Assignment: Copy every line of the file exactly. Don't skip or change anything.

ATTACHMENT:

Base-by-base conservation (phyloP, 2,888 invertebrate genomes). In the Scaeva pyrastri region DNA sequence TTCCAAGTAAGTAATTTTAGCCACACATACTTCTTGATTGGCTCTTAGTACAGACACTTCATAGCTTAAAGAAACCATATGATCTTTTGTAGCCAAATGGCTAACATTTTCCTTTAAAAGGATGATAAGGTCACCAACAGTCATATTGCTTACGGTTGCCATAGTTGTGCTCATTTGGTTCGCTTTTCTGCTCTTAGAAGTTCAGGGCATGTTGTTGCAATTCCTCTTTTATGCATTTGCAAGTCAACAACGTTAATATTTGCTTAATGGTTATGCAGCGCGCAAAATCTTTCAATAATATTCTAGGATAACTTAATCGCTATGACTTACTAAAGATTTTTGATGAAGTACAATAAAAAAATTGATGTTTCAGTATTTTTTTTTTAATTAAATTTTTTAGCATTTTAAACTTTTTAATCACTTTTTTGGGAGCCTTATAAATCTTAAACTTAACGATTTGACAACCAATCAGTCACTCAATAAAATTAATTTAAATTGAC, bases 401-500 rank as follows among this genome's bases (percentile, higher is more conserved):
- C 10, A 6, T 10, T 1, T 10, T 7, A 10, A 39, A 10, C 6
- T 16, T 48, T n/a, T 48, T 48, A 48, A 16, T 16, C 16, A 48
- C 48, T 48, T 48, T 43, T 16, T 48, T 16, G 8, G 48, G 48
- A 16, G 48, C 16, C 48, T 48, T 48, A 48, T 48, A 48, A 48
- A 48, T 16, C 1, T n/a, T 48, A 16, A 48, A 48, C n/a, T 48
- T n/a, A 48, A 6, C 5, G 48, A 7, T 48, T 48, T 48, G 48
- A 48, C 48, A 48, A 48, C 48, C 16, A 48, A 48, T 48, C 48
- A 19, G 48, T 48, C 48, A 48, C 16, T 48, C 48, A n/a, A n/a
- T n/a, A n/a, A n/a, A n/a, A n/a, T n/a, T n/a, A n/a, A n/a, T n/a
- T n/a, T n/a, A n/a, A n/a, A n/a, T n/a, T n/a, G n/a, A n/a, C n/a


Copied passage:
Base-by-base conservation (phyloP, 2,888 invertebrate genomes). In the Scaeva pyrastri region DNA sequence TTCCAAGTAAGTAATTTTAGCCACACATACTTCTTGATTGGCTCTTAGTACAGACACTTCATAGCTTAAAGAAACCATATGATCTTTTGTAGCCAAATGGCTAACATTTTCCTTTAAAAGGATGATAAGGTCACCAACAGTCATATTGCTTACGGTTGCCATAGTTGTGCTCATTTGGTTCGCTTTTCTGCTCTTAGAAGTTCAGGGCATGTTGTTGCAATTCCTCTTTTATGCATTTGCAAGTCAACAACGTTAATATTTGCTTAATGGTTATGCAGCGCGCAAAATCTTTCAATAATATTCTAGGATAACTTAATCGCTATGACTTACTAAAGATTTTTGATGAAGTACAATAAAAAAATTGATGTTTCAGTATTTTTTTTTTAATTAAATTTTTTAGCATTTTAAACTTTTTAATCACTTTTTTGGGAGCCTTATAAATCTTAAACTTAACGATTTGACAACCAATCAGTCACTCAATAAAATTAATTTAAATTGAC, bases 401-500 rank as follows among this genome's bases (percentile, higher is more conserved):
- C 10, A 6, T 10, T 1, T 10, T 7, A 10, A 39, A 10, C 6
- T 16, T 48, T n/a, T 48, T 48, A 48, A 16, T 16, C 16, A 48
- C 48, T 48, T 48, T 43, T 16, T 48, T 16, G 8, G 48, G 48
- A 16, G 48, C 16, C 48, T 48, T 48, A 48, T 48, A 48, A 48
- A 48, T 16, C 1, T n/a, T 48, A 16, A 48, A 48, C n/a, T 48
- T n/a, A 48, A 6, C 5, G 48, A 7, T 48, T 48, T 48, G 48
- A 48, C 48, A 48, A 48, C 48, C 16, A 48, A 48, T 48, C 48
- A 19, G 48, T 48, C 48, A 48, C 16, T 48, C 48, A n/a, A n/a
- T n/a, A n/a, A n/a, A n/a, A n/a, T n/a, T n/a, A n/a, A n/a, T n/a
- T n/a, T n/a, A n/a, A n/a, A n/a, T n/a, T n/a, G n/a, A n/a, C n/a